Most conspicuously shaped by suburban sprawl are the metropolitan areas of the Sun Belt that have boomed since World War II. The Los Angeles area, often held up as an exemplar of the suburban metropolis, spans c.34,000 sq mi (c.88,000 sq km). With a population of more than 14.5 million, although ranking second in the nation, it has a relatively low population density of about 430 people per square mile, less than one fifth that of metropolitan New York. Many newer U.S. metropolises are distinctly suburban in character even within the corporate limits of the central city.

The largest suburbs in the United States have the population of a middle-sized city; Mesa, Ariz. (1990 pop. 288,091), a suburb of Phoenix, is more populous than Newark, N.J. (1990 pop. 275,221). Many suburbs remain racially as well as economically exclusive; efforts at integration often result in racially segregated neighborhoods within the larger suburban municipality. The shift of population out of the central city has had the effect of attracting industry and commerce to the suburbs. The rise of suburban industrial parks (areas zoned primarily for office space) and shopping centers has led to the further decline of the central city. Suburbs have been particularly successful in attracting newer, often high-technology, industries.

Since 1980, huge new concentrations of economic activities have developed in the most accessible suburban locations. These suburban downtowns in the 1990s reached a scale and diversity reminiscent of the central city downtown. Some notable examples are Tysons Corner, Va., near Washington, D.C., Stamford, Conn., and Costa Mesa, Calif. In densely populated regions, the suburban expanses of large urban areas may coalesce, creating a megalopolis. The Atlantic seaboard from Washington, D.C., north to Boston includes the metropolitan areas of Baltimore, Philadelphia, and New York and is sometimes considered a single economic and social unit; in recent decades, the Pacific coast from San Diego to the San Francisco Bay area has witnessed a similar development, as have heavily populated regions in England, Germany, and Japan. By 1990 the majority of U.S. citizens lived in suburbs, and during the next decade that majority increased.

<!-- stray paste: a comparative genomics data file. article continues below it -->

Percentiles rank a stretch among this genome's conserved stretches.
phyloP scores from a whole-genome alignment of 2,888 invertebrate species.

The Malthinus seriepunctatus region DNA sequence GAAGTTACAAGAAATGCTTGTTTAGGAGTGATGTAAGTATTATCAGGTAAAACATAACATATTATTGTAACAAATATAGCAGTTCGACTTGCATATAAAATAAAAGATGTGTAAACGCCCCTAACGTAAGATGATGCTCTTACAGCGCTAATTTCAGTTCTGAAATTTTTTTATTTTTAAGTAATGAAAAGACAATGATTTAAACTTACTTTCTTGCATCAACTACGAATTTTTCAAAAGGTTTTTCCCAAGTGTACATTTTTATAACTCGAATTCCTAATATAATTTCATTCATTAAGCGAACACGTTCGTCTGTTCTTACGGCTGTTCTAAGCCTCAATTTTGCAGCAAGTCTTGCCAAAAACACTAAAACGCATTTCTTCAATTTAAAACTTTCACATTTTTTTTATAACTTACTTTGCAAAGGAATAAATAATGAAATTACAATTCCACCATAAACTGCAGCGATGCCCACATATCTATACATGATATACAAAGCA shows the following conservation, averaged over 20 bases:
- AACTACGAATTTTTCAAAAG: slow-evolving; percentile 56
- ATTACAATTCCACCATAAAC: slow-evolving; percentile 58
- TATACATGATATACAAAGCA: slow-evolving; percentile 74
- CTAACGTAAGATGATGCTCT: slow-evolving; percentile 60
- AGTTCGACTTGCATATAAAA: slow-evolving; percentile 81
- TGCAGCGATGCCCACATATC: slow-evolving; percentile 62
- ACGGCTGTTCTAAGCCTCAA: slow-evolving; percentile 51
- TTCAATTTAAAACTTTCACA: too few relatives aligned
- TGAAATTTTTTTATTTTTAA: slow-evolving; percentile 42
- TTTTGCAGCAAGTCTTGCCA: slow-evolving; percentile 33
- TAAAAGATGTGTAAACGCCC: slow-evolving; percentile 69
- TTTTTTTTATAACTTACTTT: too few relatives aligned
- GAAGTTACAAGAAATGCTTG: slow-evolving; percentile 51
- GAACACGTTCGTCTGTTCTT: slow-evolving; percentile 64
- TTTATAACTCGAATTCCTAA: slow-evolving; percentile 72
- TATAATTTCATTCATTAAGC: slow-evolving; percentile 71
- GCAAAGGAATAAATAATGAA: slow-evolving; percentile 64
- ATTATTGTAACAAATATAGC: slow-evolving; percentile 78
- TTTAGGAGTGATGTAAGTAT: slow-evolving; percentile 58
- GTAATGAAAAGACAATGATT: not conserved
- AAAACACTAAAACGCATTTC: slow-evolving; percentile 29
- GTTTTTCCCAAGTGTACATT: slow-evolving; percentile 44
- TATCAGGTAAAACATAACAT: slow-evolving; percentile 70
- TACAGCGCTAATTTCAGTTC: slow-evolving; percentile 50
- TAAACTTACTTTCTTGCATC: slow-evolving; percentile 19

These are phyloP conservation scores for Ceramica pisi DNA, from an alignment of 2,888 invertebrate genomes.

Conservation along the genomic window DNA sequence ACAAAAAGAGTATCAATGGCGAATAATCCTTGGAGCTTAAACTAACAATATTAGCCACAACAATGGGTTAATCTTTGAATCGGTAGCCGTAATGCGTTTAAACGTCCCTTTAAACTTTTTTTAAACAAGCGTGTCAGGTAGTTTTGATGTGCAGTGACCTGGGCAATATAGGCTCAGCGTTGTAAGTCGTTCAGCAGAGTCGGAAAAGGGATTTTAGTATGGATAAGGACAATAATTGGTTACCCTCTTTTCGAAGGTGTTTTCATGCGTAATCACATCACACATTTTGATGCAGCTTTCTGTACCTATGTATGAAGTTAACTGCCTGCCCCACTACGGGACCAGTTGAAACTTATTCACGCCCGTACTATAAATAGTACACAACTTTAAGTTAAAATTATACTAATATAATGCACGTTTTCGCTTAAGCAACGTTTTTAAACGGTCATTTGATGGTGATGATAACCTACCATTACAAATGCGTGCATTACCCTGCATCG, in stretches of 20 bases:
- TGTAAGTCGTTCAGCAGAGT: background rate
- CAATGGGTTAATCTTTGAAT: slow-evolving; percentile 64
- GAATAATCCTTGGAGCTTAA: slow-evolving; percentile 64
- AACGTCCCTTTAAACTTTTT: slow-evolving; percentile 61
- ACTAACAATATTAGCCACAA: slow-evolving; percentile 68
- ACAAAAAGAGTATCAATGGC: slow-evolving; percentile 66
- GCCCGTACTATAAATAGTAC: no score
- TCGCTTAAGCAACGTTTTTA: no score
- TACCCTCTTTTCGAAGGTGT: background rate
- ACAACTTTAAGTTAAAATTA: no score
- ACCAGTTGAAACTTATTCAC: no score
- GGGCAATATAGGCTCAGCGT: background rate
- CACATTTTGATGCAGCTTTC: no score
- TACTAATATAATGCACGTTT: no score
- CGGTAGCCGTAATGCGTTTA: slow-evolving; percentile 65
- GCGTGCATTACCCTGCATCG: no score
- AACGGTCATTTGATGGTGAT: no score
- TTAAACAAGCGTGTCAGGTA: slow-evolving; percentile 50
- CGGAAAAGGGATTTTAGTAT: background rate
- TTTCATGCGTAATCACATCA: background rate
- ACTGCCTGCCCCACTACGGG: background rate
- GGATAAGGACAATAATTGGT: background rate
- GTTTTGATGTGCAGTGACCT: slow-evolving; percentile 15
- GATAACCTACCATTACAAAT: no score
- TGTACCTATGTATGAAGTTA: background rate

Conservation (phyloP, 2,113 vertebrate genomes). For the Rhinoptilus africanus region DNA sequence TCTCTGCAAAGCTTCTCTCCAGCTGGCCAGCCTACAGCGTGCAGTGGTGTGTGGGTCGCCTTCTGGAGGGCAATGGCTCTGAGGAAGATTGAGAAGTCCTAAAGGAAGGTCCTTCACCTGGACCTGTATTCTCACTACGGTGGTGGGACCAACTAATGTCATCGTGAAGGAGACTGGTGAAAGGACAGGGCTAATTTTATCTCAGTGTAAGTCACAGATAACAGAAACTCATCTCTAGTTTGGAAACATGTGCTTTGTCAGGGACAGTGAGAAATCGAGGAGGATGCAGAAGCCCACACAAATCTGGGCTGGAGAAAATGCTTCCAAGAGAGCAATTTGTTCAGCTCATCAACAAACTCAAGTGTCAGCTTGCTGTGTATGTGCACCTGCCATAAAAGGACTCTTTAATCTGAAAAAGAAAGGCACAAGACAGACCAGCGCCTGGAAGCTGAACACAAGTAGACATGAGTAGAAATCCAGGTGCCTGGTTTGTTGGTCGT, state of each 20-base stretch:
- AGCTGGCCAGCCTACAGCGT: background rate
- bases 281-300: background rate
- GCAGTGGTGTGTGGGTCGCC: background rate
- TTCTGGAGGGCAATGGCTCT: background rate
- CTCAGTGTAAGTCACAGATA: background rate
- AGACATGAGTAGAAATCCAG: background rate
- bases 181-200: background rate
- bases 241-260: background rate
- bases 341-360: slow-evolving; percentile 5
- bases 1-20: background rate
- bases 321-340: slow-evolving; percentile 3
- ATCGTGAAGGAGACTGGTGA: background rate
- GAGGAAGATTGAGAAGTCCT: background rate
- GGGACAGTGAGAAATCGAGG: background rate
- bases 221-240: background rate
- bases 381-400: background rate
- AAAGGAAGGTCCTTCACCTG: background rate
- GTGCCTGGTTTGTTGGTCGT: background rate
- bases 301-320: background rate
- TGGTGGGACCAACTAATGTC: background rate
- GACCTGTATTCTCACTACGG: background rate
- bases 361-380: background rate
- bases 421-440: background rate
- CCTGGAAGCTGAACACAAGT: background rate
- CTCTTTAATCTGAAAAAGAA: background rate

Suburban growth slowed and urban growth increased somewhat in the 1990s, as density in the first tier of suburbs neared and sometimes reached urban levels. During this period a significant difference became apparent in suburban development in the West and the South. In the West, where land and resources precluded growth, suburbs became increasingly dense. Population increases were particularly high around Las Vegas, Los Angeles, San Diego, San Francisco, Phoenix, Sacramento, Seattle, and Portland. In the South, with fewer natural barriers to growth, the density of first-tier suburbs was lower, suburban growth spread further afield, the creation of suburbs far from cities was more prevalent, and converging bands of suburbs began to rival the great metropolitan corridors of the Northeast and industrial Midwest. Suburban development in the Northeast and Midwest during this period fell somewhere between these extremes.

For years many critics, themselves largely urban, have criticized suburbs as cultural deserts where neighbors are strangers, women are virtually imprisoned, and environmental concerns are scorned. While many concerns relating to suburbia continue, by the beginning of the 21st cent. many stereotypical views were fading with the proliferation of suburban colleges and museums, the increase of local employment opportunities, the enrichment of surburban women's lives, and the realization by academics that in today's suburbia there is often a positive sense of community as well as a complex social structure.

Bibliography

See H. L. Gans, The Levittowners (1965); P. O. Muller, Contemporary Suburban America (1981); K. T. Jackson, Crabgrass Frontier (1985); M. Baldassare, Trouble in Paradise (1986); R. Fishman, Bourgeois Utopias (1987); C. Perin, Belonging in America (1988); M. S. Marsh, Suburban Lives (1990); T. M. Stanback, The New Suburbanization (1991); J. Garreau, Edge City: Life on the New Frontier (1991); B. Kelly, Expanding the American Dream: Building and Rebuilding Levittown (1993); R. Baxandall and E. Ewen, Picture Windows: How the Suburbs Happened (2000).